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Week in Review: Sinopharm Pays $252 Million for Majority Stake in Winteam Pharma
publication date: Mar 2, 2013
author/source: Richard Daverman, PhD
Deals and Financings
Sinopharm, China’s giant state-owned pharmaceutical company, paid $252 million to purchase a 57% stake in Winteam Pharmaceutical Group (HK: 0570) (see story). Winteam, whose headquarters are in Hong Kong, operates in mainland China. The company makes TCM preparations, western-style chemical drugs and biologics. The acquisition builds Sinopharm’s portfolio, especially in the area of TCM drugs.
OrbiMed Advisors is raising money for its second Asia healthcare private equity fund, which will be invested mainly in China and India (see story). In news reports this week, the target was pegged at $500 million, though sources close to OrbiMed said the company is seeking $300 million, the original goal rumored last fall. Whatever the ultimate amount turns out to be, Orbimed expects to close Asia Partners II later this year, just about the time it will have its $188 million Asia Partners I fund fully invested. OrbiMed, headquartered in the US, specializes in healthcare investments around the globe.
China Grand Pharma (HK: 00512) will form a JV with HuangShi Feiyun Pharma that will be capitalized with $20 million (see story). China Grand Pharma will contribute $12 million while HuangShi Feiyun will purchase the remaining 40% with $8 million. HuangShi Feiyun is an oncology drug and anti-viral medicines company located in Hubei Province. Its products will be the basis of the new JV.
Fosun Pharma (SHA: 600196; HK: 2196) formed a China distribution JV with Atrium Innovations (TSX: ATB), a dietary supplement company headquartered in Canada (see story). Initially, the JV, which will be called Fosium Innovations, will import and sell Atrium’s Pure Encapsulations® line of supplements in China. Atrium paid $1 million for a 49% share of the new JV; Fosun is contributing its distribution network and expertise. Over time, the two companies expect to bring additional Atrium products to China.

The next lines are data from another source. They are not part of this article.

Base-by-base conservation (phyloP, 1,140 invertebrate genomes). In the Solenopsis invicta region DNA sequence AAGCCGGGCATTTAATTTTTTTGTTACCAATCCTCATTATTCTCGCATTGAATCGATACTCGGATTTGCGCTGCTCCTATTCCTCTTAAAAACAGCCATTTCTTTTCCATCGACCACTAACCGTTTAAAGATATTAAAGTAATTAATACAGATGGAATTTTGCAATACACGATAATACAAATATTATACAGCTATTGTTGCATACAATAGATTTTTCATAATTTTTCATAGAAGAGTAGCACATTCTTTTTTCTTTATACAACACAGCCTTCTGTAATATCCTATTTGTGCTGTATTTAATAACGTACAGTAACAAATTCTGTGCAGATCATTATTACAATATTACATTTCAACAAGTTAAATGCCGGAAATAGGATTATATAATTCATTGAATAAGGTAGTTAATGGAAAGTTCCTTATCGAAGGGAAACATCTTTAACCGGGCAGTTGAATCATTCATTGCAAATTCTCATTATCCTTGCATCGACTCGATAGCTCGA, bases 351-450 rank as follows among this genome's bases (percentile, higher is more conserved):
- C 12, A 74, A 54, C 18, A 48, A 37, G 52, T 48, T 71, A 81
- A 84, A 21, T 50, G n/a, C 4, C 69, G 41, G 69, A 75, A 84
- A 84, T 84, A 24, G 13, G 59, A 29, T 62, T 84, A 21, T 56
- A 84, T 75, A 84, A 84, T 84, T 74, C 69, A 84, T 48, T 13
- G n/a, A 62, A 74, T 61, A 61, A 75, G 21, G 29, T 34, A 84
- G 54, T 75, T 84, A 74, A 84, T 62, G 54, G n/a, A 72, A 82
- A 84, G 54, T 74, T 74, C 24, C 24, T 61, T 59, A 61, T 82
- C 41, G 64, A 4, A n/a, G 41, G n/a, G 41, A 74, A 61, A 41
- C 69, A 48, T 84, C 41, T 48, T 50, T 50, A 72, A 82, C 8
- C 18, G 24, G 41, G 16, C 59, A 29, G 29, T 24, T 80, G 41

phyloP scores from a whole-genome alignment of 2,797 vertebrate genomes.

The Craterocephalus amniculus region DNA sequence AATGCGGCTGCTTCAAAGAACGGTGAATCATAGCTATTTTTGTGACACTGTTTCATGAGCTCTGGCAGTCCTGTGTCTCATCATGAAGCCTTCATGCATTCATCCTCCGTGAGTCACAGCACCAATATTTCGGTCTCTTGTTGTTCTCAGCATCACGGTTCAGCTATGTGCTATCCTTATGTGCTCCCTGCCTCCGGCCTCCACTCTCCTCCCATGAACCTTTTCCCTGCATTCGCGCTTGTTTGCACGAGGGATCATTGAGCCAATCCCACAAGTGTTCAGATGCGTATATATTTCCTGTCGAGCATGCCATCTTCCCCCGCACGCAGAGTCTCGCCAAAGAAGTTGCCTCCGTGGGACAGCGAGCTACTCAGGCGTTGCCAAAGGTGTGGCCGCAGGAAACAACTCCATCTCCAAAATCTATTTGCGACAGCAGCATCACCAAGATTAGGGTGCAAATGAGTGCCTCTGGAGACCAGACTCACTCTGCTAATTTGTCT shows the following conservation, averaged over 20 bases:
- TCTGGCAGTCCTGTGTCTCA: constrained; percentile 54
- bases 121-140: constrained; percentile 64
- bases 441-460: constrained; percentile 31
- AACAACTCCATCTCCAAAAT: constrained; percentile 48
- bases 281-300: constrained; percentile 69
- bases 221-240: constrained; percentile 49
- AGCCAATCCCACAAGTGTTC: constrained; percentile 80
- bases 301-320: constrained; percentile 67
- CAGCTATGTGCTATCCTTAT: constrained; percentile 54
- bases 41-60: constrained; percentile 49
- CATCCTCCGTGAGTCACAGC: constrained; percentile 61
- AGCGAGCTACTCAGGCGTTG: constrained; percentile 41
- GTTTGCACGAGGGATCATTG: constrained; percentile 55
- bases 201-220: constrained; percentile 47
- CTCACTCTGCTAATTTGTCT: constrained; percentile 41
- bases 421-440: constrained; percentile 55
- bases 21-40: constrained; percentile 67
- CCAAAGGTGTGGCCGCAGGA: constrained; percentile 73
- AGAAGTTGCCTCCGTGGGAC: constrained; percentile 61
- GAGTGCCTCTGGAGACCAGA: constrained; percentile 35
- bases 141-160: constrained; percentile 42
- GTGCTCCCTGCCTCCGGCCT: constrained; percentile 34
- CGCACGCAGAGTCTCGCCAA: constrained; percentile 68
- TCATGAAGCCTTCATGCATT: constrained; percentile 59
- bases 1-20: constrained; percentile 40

Crystal Pharmatech, a Suzhou CRO, will partner with Particle Sciences, a CRO based in New Jersey (see story). The partnership will focus on solving the insoluability difficulties in new drug molecules. The partnership is the second that Crystal Pharma has formed in as many months. In January, Crystal and US-based Xceleron teamed up to collaborate on the pharmacokinetics of development-stage drugs.
Government and Regulatory
With the goal of encouraging innovation in both innovative drugs and generics, the SFDA has released new proposed guidelines for its drug review process (see story). The most significant change will be a new emphasis on the clinical need for the drug. Drugs that address an unmet need – whether new or generic – will be given greater priority. In addition, the SFDA proposes greater emphasis on drugs for children and better protection for clinical trial participants. The SFDA aims to speed up approval for the products that address the most critical needs.
Polaris Group, a San Diego biotech with multinational collaborations, will build a $50 million drug manufacturing facility in Chengdu, the capital of Sichuan Province in Southwest China (see story). Polaris is currently conducting a global Phase III trial of a biotech drug for hepatocellular cancer. Previously, Polaris intended to build the facility in Taiwan, which is the source of the company’s startup capital. But Taiwanese land restriction policies proved too difficult, and Polaris decided to locate the facility in Chengdu instead.
Mindray Medical (NYSE: MR), the Shenzhen medical device maker, reported that 2012 was another record breaking year (see story). Revenues for the company totaled $1.06 billion – the first year its revenues topped $1 billion and an increase of 20% over 2011. Net income rose 14% to $212 million (non-GAAP). Much of the growth came from its domestic China sales: they were up 26%. In 2013, Mindray expects revenues will climb another 17%.
Trials and Approvals
Pfizer (NYSE: PFE) received China approval for Xalkori (crizotinib), an innovative treatment for patients with non-small cell lung cancer (NSCLC) that has the anaplastic lymphoma kinase (ALK) mutation (see story). The ALK-positive variation, which comprises between 3% and 5% of all NSCLC tumors, must be proved by a biomarker test. Pfizer said China's approval came just eleven months after it submitted a new drug application to the SFDA for Xalkori.
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